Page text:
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US Dollar Seen as Weak, Declining Further


The House of Representatives Financial Services Committee Tuesday heard from economists who agreed the weakening dollar is likely to decline further. VOA's Barry Wood reports.

Committee member Ron Paul, a conservative Republican, called attention to the dollar's weakness. The U.S. currency, he said, has this year lost nine percent against the euro and even more against some other currencies.

"It's lost more than 10 percent against the British pound," he said. "And lo and behold, the Indian rupee - if you had been holding Indian rupees - you would have made 13 percent."

Paul asked the panel of three economists whether Americans should be worried by the dollar's decline. Alan Meltzer, a professor at Carnegie Mellon University in Pittsburgh, said the dollar is weak because for America's rising external deficit.

"The long-term problem is a serious one," he said. "If you ask, over the long-term what is likely to happen to the dollar, you'd have to believe that over the long-term the dollar is going to decline in value. Why is that? Basically, because we invest more [as a nation] than we save. We save too little."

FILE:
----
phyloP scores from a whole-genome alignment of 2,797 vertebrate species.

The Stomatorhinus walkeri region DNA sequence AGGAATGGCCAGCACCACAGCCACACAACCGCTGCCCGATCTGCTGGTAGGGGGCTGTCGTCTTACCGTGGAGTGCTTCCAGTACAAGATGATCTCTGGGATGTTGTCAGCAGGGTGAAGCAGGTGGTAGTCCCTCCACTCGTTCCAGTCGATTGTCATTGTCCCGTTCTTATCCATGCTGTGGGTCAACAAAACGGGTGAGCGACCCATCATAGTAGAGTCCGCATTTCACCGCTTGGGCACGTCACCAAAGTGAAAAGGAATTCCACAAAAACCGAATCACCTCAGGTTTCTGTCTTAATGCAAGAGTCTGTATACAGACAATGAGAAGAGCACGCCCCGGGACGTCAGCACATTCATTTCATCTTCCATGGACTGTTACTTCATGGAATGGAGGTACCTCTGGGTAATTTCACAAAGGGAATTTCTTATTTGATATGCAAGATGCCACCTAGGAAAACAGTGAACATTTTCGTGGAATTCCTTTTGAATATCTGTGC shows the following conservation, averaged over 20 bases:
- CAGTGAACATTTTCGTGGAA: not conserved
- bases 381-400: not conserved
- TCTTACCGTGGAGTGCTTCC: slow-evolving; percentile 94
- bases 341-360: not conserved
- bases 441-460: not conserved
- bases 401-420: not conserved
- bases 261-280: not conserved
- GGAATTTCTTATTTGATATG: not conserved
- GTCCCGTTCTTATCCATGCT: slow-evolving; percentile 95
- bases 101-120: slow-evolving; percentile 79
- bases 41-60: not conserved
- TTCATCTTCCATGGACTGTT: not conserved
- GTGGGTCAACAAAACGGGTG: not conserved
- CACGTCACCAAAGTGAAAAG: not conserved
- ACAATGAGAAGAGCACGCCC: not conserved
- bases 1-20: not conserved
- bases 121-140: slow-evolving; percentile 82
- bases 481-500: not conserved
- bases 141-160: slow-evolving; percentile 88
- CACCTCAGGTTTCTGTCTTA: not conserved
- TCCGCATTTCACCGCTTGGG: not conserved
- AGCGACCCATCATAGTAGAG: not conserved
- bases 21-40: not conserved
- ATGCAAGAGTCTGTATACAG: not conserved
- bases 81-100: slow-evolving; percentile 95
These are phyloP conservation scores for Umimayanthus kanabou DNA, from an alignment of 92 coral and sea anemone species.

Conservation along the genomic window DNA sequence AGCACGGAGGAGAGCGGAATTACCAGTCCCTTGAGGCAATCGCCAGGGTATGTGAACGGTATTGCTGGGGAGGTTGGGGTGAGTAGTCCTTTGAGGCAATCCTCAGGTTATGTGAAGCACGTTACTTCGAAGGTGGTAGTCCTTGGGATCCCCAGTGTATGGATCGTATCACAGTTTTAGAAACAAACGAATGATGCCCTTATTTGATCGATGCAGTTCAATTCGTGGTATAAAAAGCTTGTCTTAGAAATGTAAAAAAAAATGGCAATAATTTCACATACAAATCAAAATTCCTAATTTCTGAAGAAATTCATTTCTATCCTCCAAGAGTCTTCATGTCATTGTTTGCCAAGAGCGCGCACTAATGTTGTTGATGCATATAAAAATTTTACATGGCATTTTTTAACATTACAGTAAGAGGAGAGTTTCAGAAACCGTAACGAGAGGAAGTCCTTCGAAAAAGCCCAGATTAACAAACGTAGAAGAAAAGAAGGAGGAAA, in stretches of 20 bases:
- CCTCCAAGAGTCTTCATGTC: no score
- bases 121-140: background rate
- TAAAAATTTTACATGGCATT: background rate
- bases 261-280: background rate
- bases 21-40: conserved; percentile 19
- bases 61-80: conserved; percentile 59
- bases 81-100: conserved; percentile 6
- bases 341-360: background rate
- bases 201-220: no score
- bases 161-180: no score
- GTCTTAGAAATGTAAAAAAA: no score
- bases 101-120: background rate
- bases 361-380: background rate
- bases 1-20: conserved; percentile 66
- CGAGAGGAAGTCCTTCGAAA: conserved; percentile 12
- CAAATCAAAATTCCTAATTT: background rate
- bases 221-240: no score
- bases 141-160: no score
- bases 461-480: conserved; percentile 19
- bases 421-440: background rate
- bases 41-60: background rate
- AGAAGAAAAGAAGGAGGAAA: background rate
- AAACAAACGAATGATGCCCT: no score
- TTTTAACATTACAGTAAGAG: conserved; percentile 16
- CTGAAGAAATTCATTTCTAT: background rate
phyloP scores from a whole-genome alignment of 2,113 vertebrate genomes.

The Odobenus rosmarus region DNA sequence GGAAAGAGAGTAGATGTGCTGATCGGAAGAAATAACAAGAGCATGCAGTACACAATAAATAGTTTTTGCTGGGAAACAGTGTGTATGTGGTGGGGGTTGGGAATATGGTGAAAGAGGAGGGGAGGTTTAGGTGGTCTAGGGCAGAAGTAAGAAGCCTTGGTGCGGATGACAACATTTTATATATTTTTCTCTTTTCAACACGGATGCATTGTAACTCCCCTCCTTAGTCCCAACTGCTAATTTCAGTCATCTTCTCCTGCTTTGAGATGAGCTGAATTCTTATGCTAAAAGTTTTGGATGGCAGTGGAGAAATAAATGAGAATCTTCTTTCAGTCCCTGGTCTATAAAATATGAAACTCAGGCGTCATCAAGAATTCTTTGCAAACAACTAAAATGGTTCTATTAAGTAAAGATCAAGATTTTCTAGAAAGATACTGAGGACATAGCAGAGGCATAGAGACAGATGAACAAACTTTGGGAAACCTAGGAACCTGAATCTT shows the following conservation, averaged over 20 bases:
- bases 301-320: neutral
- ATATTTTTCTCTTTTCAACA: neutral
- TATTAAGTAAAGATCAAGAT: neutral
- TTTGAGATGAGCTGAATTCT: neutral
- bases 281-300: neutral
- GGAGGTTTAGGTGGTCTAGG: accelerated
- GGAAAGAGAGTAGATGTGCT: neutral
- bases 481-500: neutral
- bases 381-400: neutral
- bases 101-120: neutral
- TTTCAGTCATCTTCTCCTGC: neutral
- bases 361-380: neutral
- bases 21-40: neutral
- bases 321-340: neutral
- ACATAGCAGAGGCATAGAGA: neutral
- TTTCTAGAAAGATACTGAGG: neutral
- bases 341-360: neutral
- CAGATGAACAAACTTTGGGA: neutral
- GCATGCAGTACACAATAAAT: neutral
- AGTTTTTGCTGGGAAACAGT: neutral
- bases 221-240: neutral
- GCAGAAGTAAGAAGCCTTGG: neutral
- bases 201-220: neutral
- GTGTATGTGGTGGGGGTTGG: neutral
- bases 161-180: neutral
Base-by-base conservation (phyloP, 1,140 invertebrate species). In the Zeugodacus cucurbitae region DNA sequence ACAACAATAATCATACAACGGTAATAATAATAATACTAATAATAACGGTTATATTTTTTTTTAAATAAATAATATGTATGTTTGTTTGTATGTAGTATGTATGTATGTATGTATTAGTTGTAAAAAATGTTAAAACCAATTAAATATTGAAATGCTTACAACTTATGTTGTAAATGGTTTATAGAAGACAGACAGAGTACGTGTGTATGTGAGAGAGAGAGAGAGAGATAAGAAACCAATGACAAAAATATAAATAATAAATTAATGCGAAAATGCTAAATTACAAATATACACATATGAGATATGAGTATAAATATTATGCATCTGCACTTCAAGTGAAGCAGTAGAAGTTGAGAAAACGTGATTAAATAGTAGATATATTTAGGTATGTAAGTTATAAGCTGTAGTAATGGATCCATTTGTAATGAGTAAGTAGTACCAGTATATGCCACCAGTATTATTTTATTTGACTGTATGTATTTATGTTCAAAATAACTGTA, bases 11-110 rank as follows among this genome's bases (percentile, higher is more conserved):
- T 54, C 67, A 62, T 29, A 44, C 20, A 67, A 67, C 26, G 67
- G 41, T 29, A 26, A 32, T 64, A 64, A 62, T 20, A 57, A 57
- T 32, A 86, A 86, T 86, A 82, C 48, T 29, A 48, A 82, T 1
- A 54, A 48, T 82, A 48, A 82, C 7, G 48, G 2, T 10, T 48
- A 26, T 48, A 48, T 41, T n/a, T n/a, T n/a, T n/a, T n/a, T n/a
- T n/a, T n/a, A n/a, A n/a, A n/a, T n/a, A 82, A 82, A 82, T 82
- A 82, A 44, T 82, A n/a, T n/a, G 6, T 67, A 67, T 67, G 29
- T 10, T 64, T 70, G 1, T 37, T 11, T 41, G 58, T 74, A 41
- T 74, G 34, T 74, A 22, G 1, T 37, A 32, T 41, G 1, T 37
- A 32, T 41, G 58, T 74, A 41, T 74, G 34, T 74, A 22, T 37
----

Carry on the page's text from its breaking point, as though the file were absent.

Benjamin Friedman from Harvard said no other country could get away with having such large current account (trade) deficits. It is, he said, irresponsible for the United States to incur an external deficit equal to 6.5 percent of its national income.

But none of the economists saw a danger in the huge accumulation of dollars by China and Japan. Neither country, they said, would gain by selling their dollar holdings in order to devaluate the currency further.

Jamie Galbraith, the son of the late Nobel-winning economist John Kenneth Galbraith, is a professor at the University of Texas.

"The problem, as I see it, is that the system - like all monetary systems - is inherently precarious," he said. "It is subject to a shock, a crisis, a panic, a collapse down the road."

None of the economists would predict how much further the dollar will drop. But they said a further decline could help by lowering the prices of U.S. exports, thereby boosting exports and reducing the size of the external deficit.

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